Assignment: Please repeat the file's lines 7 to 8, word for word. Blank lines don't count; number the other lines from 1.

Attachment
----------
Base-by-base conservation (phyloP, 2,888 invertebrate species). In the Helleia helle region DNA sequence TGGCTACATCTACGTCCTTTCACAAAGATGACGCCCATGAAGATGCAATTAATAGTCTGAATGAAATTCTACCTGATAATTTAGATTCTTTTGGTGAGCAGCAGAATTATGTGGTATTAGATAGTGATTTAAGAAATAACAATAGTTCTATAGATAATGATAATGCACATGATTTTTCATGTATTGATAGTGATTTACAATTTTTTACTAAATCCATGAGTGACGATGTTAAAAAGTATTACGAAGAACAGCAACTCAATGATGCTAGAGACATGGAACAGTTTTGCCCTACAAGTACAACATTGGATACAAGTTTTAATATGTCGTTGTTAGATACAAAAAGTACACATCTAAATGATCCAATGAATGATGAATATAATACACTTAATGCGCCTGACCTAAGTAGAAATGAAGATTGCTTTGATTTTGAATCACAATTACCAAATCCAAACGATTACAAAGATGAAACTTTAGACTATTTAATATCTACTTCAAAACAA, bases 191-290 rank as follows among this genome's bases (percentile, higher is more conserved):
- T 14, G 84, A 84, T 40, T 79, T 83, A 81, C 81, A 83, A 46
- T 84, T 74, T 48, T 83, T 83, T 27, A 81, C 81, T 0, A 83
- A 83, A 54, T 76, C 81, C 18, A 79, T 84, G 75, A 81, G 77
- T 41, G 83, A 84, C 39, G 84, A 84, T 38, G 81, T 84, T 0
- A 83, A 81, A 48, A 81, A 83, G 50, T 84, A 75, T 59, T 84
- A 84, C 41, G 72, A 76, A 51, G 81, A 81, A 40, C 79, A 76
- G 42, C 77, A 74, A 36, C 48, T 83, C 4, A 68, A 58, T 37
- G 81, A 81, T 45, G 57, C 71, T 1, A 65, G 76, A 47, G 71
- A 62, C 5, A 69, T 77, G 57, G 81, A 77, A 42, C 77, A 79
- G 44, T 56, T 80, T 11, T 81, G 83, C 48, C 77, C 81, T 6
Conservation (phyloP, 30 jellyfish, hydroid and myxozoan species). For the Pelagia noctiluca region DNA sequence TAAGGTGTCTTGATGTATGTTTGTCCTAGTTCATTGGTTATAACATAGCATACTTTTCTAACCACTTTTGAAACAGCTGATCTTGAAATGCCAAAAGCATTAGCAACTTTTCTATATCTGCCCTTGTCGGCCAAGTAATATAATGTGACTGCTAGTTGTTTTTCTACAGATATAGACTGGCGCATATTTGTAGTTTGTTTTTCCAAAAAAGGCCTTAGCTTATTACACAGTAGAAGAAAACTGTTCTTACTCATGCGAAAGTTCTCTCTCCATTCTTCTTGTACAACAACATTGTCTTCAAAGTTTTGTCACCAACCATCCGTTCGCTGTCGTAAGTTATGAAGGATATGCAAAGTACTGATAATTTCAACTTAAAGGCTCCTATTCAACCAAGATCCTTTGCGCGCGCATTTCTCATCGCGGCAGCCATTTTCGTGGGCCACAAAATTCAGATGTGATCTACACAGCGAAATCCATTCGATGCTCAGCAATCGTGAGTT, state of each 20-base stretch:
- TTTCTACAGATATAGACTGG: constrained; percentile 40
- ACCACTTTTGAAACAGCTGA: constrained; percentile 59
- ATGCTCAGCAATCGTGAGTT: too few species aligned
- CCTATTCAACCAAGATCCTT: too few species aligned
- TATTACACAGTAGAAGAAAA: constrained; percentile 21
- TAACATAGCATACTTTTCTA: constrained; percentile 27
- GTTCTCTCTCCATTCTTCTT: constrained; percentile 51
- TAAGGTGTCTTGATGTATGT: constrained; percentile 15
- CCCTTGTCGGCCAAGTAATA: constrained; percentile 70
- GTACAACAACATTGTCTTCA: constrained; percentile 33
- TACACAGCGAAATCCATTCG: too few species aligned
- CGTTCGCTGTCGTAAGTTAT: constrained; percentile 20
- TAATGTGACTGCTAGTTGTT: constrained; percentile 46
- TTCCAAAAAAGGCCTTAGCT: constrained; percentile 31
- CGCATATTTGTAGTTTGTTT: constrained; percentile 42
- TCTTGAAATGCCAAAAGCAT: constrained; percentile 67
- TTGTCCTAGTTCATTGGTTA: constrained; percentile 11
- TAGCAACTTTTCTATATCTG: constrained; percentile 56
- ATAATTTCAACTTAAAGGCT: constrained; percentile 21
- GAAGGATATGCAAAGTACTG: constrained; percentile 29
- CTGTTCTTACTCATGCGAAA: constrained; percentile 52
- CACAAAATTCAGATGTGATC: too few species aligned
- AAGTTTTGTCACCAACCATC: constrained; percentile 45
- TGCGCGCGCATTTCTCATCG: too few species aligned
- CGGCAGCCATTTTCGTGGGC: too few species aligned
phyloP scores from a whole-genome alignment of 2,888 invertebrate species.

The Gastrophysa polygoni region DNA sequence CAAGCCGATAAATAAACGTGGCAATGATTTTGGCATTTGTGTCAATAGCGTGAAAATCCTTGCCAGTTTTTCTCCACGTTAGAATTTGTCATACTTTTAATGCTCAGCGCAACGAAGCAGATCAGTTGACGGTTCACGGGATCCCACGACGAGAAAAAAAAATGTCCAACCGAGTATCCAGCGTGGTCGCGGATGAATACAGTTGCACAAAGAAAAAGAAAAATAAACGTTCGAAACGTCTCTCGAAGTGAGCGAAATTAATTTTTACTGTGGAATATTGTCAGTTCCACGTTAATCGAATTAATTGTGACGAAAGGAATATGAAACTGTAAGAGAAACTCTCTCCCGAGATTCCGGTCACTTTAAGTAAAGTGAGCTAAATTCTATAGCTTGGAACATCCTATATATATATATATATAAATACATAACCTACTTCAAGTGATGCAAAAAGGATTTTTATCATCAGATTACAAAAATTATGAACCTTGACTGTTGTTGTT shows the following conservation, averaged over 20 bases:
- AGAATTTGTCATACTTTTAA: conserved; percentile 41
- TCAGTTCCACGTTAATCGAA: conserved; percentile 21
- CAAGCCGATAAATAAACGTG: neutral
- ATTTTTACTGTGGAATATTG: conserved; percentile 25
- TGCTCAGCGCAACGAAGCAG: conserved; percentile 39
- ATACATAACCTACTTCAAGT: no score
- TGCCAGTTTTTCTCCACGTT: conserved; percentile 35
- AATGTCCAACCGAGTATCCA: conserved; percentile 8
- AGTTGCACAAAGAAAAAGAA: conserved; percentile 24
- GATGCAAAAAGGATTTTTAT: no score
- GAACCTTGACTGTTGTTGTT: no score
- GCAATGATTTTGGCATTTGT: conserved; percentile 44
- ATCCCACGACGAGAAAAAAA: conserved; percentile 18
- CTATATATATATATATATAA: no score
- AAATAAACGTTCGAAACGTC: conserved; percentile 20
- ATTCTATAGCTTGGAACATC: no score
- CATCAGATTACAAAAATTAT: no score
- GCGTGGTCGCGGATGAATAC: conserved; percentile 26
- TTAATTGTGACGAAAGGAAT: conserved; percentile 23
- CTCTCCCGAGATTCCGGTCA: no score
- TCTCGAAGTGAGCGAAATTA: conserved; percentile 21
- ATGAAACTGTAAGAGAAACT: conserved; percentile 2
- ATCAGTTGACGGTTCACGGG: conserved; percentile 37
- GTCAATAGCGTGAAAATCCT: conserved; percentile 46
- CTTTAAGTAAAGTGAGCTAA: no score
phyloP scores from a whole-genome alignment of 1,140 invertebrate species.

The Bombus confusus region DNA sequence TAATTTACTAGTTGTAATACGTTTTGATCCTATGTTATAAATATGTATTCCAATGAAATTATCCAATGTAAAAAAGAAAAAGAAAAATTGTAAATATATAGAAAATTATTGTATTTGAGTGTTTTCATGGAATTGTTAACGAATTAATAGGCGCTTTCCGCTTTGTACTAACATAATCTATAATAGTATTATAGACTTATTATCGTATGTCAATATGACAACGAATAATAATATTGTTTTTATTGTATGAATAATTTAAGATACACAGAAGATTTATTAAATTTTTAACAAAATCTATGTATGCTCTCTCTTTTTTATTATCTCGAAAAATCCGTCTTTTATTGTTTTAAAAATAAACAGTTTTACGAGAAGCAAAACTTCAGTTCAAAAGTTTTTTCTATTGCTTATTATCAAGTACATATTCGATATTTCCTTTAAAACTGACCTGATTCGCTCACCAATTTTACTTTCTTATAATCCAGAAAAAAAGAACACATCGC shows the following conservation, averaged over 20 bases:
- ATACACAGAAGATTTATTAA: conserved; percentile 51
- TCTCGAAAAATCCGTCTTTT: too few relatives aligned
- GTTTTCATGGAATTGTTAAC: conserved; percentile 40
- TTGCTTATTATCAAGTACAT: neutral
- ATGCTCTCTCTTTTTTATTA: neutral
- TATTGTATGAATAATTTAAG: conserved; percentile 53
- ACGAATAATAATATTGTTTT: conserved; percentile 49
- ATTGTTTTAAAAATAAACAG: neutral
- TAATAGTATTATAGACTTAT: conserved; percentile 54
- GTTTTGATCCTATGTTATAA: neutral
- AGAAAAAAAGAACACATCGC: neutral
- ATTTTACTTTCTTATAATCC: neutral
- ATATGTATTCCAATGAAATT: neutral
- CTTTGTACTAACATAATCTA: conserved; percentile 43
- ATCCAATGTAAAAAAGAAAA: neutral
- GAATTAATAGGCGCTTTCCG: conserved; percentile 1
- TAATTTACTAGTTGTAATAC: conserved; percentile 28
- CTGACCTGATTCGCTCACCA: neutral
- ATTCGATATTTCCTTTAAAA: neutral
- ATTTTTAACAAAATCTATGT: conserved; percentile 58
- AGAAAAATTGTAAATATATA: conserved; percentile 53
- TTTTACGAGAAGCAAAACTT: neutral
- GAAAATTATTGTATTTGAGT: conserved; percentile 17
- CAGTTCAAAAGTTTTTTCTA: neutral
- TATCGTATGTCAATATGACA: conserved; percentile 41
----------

- A 84, C 41, G 72, A 76, A 51, G 81, A 81, A 40, C 79, A 76
- G 42, C 77, A 74, A 36, C 48, T 83, C 4, A 68, A 58, T 37